Temper Tantrums: Like cheating, watching your golf partner handle him or herself when their ball slices off into the woods for the fifth time tells you a lot about them. Do they take it all in stride or get angry enough to fling their club into the nearby pond? Do they sulk, or blame the sun, the wind, the noisy player on the nearby fairway, or the maintenance crew for not aiming the tee box markers correctly? Do they blame anyone or anything but themselves for the slice? You can draw your own conclusions about this type of behavior.

Keeping Score and Side Bets: Whether you keep score, place small side bets, for example on number of putts, who gets to the green first, number of bunkers—whatever game you want to play on the side, that’s up to you and your partner. Competition is always good to add some spice to the game. But you don’t want to burden a new golfer with lots of extra rules to follow. Be easy about it and if you suggest a side bet and they don’t want to participate, don’t insist. Follow your guest’s lead in this regard.

Should you let your golf partner win? This is an interesting question. If you are a far better player than your golf partner, would you hold back or deliberately lose a hole or two to make things even out a bit — especially if your partner is playing poorly that day? I don’t think so. People can tell when you are letting them win — when you are holding back. I remember playing board games as a kid with my aunts and uncles. They would play in such a way that I would always win. I knew what they were doing and didn’t like it. When I won, I knew I didn’t really deserve to win.

On the golf course, play your game to win. Play as you always do. And if you win, good for you. And if you lose, better luck another day. Besides if you and your golf partner have handicaps, and you use them in your scoring (see post: How To Mark Your Golf Score Card To Win More Rounds) then you are both on a level playing field. Don’t worry about it.

Who pays for dinner and drinks? It’s courteous to invite your golf partner to join you after a round of golf for drinks or dinner. And of course, as the host of the day, you pay the tab. If you are attending a golf tournament as a guest then offer to buy your host a drink as a thank you.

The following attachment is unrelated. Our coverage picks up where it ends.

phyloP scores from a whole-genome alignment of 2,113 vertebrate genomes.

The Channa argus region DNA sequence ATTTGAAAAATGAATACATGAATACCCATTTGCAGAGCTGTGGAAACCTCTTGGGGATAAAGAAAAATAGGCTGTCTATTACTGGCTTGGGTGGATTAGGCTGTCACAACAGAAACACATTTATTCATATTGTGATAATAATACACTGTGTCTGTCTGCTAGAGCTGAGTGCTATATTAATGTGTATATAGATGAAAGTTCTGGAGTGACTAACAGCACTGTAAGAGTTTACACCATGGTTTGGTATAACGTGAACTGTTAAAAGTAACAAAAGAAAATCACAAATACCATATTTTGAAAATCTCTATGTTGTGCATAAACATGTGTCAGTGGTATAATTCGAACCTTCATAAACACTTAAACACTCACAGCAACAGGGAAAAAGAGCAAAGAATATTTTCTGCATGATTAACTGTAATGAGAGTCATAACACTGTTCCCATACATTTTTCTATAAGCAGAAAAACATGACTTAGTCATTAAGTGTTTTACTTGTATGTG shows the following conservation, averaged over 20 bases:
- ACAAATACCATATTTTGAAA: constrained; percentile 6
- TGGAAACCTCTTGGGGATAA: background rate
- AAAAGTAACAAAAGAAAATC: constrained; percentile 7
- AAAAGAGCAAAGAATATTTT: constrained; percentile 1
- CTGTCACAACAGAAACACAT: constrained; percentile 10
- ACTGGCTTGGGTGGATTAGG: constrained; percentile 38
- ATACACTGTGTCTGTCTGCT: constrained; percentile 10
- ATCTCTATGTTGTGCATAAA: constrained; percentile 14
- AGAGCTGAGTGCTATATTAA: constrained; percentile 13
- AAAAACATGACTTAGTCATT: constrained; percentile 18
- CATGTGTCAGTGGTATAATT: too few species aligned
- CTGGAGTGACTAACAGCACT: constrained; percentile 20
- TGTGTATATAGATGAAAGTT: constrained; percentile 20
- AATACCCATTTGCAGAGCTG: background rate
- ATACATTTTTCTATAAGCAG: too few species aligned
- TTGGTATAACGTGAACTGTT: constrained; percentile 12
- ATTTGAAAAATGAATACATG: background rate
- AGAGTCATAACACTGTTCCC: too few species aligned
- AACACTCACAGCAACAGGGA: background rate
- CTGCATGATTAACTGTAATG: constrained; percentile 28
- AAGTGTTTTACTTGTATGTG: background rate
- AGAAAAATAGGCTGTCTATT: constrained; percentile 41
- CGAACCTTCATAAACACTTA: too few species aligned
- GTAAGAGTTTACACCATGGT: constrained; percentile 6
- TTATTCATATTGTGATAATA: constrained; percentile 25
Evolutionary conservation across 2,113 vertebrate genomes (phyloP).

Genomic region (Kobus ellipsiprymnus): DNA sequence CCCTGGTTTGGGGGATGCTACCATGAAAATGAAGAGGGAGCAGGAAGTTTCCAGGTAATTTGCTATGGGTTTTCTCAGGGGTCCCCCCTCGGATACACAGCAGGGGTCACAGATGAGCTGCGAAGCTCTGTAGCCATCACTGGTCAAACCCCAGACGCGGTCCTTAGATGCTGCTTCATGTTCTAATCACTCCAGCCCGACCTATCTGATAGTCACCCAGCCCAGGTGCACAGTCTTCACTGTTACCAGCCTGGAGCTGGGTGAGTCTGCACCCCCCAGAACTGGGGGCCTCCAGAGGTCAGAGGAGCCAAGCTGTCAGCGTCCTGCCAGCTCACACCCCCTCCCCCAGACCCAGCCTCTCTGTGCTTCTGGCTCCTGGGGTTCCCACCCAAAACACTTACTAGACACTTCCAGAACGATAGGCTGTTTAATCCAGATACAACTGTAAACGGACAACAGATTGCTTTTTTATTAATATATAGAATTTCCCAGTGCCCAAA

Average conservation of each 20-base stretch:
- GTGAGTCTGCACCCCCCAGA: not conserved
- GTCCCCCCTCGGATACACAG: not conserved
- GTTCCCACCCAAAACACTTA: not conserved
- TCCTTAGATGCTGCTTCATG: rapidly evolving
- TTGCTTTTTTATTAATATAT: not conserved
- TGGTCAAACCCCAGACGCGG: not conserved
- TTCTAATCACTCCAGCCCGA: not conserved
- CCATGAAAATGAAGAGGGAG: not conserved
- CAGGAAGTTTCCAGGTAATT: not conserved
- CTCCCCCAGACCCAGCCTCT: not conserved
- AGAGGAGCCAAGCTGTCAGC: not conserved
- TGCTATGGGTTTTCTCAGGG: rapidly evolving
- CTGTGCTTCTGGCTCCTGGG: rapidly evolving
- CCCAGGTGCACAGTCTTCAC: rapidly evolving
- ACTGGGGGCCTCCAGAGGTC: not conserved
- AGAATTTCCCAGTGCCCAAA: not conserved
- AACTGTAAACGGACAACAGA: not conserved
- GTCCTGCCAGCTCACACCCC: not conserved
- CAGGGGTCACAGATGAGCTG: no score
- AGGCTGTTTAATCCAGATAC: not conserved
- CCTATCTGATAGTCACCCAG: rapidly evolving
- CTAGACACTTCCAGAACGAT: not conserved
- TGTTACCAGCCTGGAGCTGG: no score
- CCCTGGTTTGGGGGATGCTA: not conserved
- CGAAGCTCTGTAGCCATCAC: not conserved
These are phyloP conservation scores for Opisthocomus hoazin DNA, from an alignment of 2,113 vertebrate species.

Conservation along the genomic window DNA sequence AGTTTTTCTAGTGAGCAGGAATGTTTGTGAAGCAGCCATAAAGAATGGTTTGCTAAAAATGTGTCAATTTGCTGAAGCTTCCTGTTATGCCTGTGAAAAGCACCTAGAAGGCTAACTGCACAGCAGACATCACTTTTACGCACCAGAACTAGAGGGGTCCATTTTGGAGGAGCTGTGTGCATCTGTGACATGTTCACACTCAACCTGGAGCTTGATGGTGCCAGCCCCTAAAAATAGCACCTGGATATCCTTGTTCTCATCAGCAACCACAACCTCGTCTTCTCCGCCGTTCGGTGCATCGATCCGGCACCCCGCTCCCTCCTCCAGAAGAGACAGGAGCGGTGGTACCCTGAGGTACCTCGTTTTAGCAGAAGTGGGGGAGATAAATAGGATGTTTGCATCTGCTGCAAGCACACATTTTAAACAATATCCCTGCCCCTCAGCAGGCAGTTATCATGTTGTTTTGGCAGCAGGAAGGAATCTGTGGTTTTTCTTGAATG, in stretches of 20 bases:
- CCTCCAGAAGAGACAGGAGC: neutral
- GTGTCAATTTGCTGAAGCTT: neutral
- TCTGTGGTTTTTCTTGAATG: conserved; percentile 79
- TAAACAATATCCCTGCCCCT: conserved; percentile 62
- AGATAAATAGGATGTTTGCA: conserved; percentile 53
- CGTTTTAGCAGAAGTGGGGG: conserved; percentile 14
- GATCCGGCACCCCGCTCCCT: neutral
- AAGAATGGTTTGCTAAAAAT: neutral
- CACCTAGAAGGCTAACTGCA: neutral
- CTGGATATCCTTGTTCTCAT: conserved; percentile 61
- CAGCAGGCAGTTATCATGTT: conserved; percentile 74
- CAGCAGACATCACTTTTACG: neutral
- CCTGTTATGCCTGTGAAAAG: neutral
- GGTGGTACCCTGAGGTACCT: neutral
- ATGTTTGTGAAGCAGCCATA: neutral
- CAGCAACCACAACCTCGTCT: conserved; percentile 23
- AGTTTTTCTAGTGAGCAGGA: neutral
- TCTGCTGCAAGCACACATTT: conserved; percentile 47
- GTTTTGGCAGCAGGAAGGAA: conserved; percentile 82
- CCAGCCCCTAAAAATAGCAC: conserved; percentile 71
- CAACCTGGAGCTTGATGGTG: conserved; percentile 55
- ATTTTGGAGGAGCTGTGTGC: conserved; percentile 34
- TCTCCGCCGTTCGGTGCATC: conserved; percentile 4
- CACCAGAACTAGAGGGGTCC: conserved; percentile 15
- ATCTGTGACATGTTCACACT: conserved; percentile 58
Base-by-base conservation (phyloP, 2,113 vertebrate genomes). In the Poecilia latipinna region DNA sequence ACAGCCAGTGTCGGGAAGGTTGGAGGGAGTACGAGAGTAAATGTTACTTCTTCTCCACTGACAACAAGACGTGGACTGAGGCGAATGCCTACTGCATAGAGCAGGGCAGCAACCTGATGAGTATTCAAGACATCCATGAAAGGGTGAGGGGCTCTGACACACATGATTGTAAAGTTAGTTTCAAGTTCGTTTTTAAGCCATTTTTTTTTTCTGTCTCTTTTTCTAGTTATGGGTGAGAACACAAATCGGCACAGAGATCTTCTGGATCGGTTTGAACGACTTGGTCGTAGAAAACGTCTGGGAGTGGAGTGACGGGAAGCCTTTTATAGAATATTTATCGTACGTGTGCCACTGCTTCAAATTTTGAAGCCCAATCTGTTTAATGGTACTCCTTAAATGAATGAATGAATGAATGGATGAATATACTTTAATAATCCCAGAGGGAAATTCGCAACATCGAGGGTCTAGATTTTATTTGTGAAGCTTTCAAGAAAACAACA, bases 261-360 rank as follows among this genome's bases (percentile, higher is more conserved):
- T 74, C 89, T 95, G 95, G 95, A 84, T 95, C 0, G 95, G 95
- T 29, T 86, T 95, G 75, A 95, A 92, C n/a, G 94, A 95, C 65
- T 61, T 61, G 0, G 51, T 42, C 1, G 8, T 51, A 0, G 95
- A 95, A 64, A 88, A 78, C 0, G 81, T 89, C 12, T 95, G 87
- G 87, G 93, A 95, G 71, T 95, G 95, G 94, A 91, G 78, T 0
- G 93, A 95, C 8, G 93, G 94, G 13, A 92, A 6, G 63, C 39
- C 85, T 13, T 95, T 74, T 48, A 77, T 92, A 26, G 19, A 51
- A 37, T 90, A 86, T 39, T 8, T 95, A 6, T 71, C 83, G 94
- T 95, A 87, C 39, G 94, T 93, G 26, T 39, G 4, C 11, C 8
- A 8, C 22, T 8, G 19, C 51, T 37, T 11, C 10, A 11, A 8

Leave your business card. After you have finished your round of golf and are relaxing in the clubhouse, it’s the perfect opportunity and perfectly appropriate to  offer your business card to your partner, and accept theirs if they have one. Express your thanks and, if appropriate, make arrangements to meet another time for golf, or for business. Some business relationships take a while to develop and if you feel another day on the course will eventually lead to a good partnership in the future, then certainly take the opportunity to suggest another meeting.

Networking Associations: If you haven’t already joined your local chamber of commerce or rotary club, that can be a great way to network. There are also a lot of business associations online for almost every business niche. Find yours and join. In addition, you might find some of these organizations possible network opportunities.

Linked In Groups: (You need an account to join)

  • Golf For Women In Business
  • Texas Executive Golf Club (check Linked In Groups – there is most likely one of these groups for every state in the U.S. etc.

Other Online Groups (do a search for Women’s Golf Networks) – here are just a few to start…

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  3 comments for “The 19th Hole: Doing Business On The Golf Course

  1. Pingback: Golf4Her
  2. Pat
    August 5, 2010 at 12:07 pm

    Thanks Christina. The golf course is a great place for networking.

  3. August 5, 2010 at 9:04 am

    Great article. I am going to share this with our fans/customers!